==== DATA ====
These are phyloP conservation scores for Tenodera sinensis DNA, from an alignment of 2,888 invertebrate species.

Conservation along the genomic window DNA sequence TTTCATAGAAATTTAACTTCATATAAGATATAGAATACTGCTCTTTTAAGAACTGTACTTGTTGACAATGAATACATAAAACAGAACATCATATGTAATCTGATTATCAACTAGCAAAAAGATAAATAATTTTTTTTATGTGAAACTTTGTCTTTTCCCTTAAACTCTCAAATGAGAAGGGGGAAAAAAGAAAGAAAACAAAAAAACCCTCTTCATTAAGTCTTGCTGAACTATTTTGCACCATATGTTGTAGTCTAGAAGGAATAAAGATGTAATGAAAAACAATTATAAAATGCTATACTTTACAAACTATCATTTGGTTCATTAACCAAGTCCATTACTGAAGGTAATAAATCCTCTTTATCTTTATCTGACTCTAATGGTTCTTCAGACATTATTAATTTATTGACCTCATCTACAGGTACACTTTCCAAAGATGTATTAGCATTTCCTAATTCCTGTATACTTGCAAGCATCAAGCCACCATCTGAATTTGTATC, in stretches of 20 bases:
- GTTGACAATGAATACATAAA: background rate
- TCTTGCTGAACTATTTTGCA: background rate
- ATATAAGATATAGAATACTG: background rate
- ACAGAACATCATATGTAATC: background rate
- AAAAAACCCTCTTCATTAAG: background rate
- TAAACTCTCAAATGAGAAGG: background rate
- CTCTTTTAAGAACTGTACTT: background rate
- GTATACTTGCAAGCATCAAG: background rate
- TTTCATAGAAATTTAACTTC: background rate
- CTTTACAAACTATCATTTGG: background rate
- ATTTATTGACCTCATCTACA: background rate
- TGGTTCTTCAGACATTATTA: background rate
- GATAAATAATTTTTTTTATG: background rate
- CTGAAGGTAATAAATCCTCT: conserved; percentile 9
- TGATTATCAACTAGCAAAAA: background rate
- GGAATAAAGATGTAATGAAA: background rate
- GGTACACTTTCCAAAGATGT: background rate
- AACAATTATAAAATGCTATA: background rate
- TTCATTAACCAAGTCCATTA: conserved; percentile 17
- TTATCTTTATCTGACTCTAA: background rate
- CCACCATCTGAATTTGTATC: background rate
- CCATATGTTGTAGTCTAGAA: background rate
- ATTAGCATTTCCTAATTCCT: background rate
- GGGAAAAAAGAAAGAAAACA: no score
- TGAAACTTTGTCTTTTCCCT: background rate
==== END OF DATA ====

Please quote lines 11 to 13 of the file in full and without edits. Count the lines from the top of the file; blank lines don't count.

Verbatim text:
- TTTCATAGAAATTTAACTTC: background rate
- CTTTACAAACTATCATTTGG: background rate
- ATTTATTGACCTCATCTACA: background rate